The Asbury awakening vs. Dukes spiritual demiseGeorge Shamblin
Inerrancy’s Role in Revival
On Wednesday, February 8, toward the end of a chapel meeting at Asbury University, a group of students stuck around to continue in prayer together. The prayer and worship haven’t stopped since and have drawn attention from around the country, with some calling it revival.
Is this the beginning of another awakening? It certainly could be—only time will truly tell. But there is one clear explanation for what’s happening in Kentucky, and at the heart of it is the word “inerrancy,” a big theological concept that’s the basis for our entire belief system. We’ll dig into it shortly.
In its simplest definition, revival makes someone feel alive again. In a spiritual revival, someone who’s alive but has fallen into a state of cold or spiritual death is brought to life by faith through the power of God. It’s a resurgence of interest in the ways of Christ.
All revivals share specific markers. The most important is and will always be the primacy of God’s Word—the belief that Scripture is alive, without error, free of fault, and 100% trustworthy (that the Bible is inerrant). Seriously, research anything from the First or Second Great Awakening to see for yourself. (The second marker is conviction over sin)
But how does this theological concept of “inerrancy” fit into revival and what’s happened at Asbury since February 8? A quick visit to Asbury’s website reveals their Statement of Beliefs, with number one being:
It’s there for all to see—Asbury holds the truth of Scripture in the highest regard. They believe in and teach the inerrancy of the Bible, the central marker needed for genuine revival.
I can’t help but compare what’s going on at Asbury with another well-regarded institution in Duke University. Both are known as private Methodist universities—so why do the current atmospheres at Asbury and Duke appear to be wildly divergent? On the one hand, there are early hints of revival emanating from Asbury and making national headlines. The round-the-clock prayer and worship appear pleasant and fragrant with a life-giving aroma wooing worshipers from around the United States.
On the other hand, spiritual indicators from Duke’s chapel services (based solely on what I gather online) are devoid of orthodox Christian messaging and come across as stale at best (I promise to maintain an open mind and a teachable spirit if anyone can prove otherwise)
James Duke’s great endowment of 1924 included a clear mission statement: “The aims of Duke University are to assert a faith set forth in the teachings and character of Jesus Christ, the Son of God.”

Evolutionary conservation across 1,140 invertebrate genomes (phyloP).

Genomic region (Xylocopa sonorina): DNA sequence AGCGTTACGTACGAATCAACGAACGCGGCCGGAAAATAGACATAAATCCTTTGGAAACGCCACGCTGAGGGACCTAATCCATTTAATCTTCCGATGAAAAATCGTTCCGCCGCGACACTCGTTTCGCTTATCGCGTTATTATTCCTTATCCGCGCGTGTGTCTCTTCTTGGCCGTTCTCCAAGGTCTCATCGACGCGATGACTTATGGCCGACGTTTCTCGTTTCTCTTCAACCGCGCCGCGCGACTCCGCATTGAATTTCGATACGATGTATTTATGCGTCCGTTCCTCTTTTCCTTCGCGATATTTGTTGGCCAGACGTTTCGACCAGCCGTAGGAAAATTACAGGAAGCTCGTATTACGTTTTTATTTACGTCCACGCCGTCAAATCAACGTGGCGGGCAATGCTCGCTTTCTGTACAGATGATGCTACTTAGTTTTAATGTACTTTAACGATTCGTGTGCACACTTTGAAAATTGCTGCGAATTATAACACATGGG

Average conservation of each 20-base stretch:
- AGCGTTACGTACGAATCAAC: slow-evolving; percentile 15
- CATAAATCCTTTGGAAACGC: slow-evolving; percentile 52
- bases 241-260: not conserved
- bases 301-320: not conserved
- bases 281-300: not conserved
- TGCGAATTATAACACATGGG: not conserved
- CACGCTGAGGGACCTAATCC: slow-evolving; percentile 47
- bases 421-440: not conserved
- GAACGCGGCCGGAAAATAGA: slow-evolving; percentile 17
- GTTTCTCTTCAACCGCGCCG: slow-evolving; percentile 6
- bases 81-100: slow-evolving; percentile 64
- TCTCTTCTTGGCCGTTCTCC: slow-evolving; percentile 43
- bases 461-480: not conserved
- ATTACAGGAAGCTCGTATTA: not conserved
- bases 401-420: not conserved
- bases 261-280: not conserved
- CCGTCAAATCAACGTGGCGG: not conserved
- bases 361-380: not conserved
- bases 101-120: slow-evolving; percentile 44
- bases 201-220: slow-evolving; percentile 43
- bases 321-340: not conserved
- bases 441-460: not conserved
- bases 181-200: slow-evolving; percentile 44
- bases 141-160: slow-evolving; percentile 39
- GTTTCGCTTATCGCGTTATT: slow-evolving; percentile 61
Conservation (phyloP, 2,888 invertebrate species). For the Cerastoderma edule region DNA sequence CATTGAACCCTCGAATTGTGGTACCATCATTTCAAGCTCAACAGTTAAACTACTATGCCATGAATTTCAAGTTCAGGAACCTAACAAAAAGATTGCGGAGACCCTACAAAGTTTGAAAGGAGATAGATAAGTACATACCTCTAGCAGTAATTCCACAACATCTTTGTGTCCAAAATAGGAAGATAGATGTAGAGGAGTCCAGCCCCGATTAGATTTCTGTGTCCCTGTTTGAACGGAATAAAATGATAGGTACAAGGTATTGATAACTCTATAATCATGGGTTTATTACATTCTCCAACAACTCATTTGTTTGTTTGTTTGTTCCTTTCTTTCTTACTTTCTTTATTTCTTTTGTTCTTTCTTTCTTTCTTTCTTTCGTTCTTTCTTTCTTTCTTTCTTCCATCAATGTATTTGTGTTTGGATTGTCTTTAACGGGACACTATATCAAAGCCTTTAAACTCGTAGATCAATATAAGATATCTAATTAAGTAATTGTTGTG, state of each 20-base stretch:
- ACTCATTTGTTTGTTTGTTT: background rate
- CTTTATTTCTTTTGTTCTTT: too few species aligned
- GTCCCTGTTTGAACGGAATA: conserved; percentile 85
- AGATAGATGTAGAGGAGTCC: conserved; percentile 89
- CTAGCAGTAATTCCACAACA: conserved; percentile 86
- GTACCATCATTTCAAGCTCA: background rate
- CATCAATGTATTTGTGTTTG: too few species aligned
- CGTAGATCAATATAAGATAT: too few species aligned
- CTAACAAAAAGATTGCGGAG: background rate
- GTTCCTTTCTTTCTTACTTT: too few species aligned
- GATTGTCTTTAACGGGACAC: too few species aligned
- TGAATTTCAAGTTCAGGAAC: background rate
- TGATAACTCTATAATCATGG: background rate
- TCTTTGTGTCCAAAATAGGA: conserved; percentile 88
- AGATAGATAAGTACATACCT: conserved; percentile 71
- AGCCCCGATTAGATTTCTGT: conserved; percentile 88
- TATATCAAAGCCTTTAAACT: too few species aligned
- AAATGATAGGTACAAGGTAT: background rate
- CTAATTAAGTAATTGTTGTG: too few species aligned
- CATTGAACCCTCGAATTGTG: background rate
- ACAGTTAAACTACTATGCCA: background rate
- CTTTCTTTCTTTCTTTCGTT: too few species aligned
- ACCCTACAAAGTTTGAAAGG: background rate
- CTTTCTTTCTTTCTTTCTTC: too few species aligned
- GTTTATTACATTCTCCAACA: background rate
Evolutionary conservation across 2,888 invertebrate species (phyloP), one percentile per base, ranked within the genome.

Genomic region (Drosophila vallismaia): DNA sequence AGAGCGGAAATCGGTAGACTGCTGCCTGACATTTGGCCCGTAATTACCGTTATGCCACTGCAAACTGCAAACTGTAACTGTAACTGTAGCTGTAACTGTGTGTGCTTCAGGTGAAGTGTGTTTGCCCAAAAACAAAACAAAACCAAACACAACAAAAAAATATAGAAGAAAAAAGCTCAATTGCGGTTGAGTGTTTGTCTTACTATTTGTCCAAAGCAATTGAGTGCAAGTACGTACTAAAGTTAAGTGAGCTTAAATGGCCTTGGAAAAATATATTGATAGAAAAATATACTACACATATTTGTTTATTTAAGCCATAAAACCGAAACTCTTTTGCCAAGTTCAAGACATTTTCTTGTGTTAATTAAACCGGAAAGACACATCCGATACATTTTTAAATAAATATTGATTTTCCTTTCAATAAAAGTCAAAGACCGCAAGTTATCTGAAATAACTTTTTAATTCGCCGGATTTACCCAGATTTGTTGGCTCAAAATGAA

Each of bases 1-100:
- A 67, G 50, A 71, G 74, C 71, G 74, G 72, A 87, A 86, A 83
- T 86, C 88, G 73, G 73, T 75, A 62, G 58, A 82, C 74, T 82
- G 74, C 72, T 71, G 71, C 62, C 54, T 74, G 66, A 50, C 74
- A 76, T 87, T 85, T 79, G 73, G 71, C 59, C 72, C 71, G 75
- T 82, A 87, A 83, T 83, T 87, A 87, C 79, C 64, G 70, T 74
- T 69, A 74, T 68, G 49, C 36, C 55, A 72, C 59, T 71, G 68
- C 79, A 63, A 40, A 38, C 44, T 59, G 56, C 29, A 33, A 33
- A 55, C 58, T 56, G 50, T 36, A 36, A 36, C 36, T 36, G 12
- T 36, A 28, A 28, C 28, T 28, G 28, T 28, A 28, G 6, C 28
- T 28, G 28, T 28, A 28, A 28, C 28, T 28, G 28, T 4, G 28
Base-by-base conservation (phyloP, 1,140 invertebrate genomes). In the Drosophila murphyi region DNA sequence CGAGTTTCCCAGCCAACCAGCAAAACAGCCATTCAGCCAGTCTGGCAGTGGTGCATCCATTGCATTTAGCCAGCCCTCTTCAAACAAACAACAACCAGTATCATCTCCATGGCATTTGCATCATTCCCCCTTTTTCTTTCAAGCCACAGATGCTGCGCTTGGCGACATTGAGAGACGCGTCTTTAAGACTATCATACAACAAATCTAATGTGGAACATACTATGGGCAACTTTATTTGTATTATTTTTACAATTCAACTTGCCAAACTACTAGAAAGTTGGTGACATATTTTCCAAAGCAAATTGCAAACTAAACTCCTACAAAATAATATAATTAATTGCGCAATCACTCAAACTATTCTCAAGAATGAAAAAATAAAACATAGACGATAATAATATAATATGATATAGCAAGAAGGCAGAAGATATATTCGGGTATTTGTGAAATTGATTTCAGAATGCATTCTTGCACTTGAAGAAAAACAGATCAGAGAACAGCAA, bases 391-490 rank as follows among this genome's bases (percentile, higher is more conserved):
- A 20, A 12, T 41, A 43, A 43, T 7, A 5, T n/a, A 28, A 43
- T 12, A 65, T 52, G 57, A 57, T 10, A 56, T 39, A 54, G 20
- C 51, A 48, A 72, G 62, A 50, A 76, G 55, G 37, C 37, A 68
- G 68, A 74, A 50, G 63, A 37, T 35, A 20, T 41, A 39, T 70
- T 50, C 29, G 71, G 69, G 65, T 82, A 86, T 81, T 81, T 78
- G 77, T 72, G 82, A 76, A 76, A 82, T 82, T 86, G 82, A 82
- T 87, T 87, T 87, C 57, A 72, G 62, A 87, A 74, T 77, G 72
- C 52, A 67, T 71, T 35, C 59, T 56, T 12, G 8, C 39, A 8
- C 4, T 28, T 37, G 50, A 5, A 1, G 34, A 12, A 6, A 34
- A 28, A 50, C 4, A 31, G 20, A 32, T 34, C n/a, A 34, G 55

In 2019, less than a hundred years later, Duke expelled the Bible-believing ministry Young Life from campus. Young Life’s egregious sin? Calling ministry staff and volunteers to a standard of sexual fidelity. How bizarre that in the same meeting at which Young Life was expelled from campus, the Sikh Society’s charter received unanimous approval. (All this from a Methodist University, no less)
Duke is becoming more consistent, though, albeit predictable. What you won’t find on their 542-word Values and Culture Statement, is a single reference to Jesus, the Bible, Christ, Scripture, conversion, Lord, Holy Spirit, New Testament, holy, repent, God, moral, justified, godly, Old Testament, truth, saved, or church. (Even generic terms like faith, believer, denomination, or religion miss the cut)
Duke avoided using all 32 of these Christian words.
That definitely took some thought and work.
If there was a First Great Awakening (which there was), followed by a Second Great Awakening (which there also was), it stands to reason that God will send a third. Interestingly, Asbury is located in Wilmore, Kentucky, just 47 miles from Cane Ridge, Kentucky, the epicenter of the Second Great Awakening (August 7-12, 1801).
So is what’s happening at Asbury the beginning of our Third Great Awakening? Whether this is genuine revival in Kentucky remains to be seen, but it has the most essential marker at its heart, and the fruit seems genuinely ripe.
As for my new book coming out this spring, Inerrancy: You Better Learn This Word, it serves as a reminder, identical to the comparison between Asbury and Duke above, that compromise is a slippery slope—that Christians and churches who sacrifice Scripture on the altar of cultural relevance will eventually find themselves conceding principle after principle until their reason for existence is left behind. So be on the lookout!